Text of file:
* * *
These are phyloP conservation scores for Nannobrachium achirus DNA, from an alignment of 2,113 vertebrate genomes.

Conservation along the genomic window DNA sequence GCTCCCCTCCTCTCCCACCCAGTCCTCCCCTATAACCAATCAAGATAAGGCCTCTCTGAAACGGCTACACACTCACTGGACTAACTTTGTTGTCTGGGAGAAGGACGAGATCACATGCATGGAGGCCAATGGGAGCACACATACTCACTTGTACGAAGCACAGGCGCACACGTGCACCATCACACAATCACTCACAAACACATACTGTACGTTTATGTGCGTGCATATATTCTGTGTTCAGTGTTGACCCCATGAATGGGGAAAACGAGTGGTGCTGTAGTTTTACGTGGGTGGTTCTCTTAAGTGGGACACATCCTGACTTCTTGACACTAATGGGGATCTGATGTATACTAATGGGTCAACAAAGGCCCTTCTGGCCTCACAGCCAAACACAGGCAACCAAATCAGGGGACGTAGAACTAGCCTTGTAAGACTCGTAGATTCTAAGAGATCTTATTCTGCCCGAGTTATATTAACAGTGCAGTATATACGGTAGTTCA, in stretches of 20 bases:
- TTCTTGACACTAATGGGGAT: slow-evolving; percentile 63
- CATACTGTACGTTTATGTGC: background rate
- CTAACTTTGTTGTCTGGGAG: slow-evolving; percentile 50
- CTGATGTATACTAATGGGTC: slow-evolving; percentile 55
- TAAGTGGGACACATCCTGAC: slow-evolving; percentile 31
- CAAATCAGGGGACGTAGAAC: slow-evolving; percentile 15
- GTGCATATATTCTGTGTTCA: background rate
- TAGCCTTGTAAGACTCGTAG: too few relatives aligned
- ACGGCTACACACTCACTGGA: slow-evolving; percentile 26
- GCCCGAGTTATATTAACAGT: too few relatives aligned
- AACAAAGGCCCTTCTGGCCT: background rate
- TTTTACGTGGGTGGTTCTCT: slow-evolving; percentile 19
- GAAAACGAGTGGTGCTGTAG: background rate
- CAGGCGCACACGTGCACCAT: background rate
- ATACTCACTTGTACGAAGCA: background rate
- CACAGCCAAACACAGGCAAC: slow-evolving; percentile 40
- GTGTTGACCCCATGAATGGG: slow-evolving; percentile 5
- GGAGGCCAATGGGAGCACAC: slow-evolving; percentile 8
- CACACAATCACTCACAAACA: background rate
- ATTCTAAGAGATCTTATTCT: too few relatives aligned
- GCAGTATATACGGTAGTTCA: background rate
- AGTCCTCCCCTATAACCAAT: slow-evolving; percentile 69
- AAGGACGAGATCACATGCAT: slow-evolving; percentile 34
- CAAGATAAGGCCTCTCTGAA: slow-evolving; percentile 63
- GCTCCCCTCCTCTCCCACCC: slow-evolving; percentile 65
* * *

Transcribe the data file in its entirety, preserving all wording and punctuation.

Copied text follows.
These are phyloP conservation scores for Nannobrachium achirus DNA, from an alignment of 2,113 vertebrate genomes.

Conservation along the genomic window DNA sequence GCTCCCCTCCTCTCCCACCCAGTCCTCCCCTATAACCAATCAAGATAAGGCCTCTCTGAAACGGCTACACACTCACTGGACTAACTTTGTTGTCTGGGAGAAGGACGAGATCACATGCATGGAGGCCAATGGGAGCACACATACTCACTTGTACGAAGCACAGGCGCACACGTGCACCATCACACAATCACTCACAAACACATACTGTACGTTTATGTGCGTGCATATATTCTGTGTTCAGTGTTGACCCCATGAATGGGGAAAACGAGTGGTGCTGTAGTTTTACGTGGGTGGTTCTCTTAAGTGGGACACATCCTGACTTCTTGACACTAATGGGGATCTGATGTATACTAATGGGTCAACAAAGGCCCTTCTGGCCTCACAGCCAAACACAGGCAACCAAATCAGGGGACGTAGAACTAGCCTTGTAAGACTCGTAGATTCTAAGAGATCTTATTCTGCCCGAGTTATATTAACAGTGCAGTATATACGGTAGTTCA, in stretches of 20 bases:
- TTCTTGACACTAATGGGGAT: slow-evolving; percentile 63
- CATACTGTACGTTTATGTGC: background rate
- CTAACTTTGTTGTCTGGGAG: slow-evolving; percentile 50
- CTGATGTATACTAATGGGTC: slow-evolving; percentile 55
- TAAGTGGGACACATCCTGAC: slow-evolving; percentile 31
- CAAATCAGGGGACGTAGAAC: slow-evolving; percentile 15
- GTGCATATATTCTGTGTTCA: background rate
- TAGCCTTGTAAGACTCGTAG: too few relatives aligned
- ACGGCTACACACTCACTGGA: slow-evolving; percentile 26
- GCCCGAGTTATATTAACAGT: too few relatives aligned
- AACAAAGGCCCTTCTGGCCT: background rate
- TTTTACGTGGGTGGTTCTCT: slow-evolving; percentile 19
- GAAAACGAGTGGTGCTGTAG: background rate
- CAGGCGCACACGTGCACCAT: background rate
- ATACTCACTTGTACGAAGCA: background rate
- CACAGCCAAACACAGGCAAC: slow-evolving; percentile 40
- GTGTTGACCCCATGAATGGG: slow-evolving; percentile 5
- GGAGGCCAATGGGAGCACAC: slow-evolving; percentile 8
- CACACAATCACTCACAAACA: background rate
- ATTCTAAGAGATCTTATTCT: too few relatives aligned
- GCAGTATATACGGTAGTTCA: background rate
- AGTCCTCCCCTATAACCAAT: slow-evolving; percentile 69
- AAGGACGAGATCACATGCAT: slow-evolving; percentile 34
- CAAGATAAGGCCTCTCTGAA: slow-evolving; percentile 63
- GCTCCCCTCCTCTCCCACCC: slow-evolving; percentile 65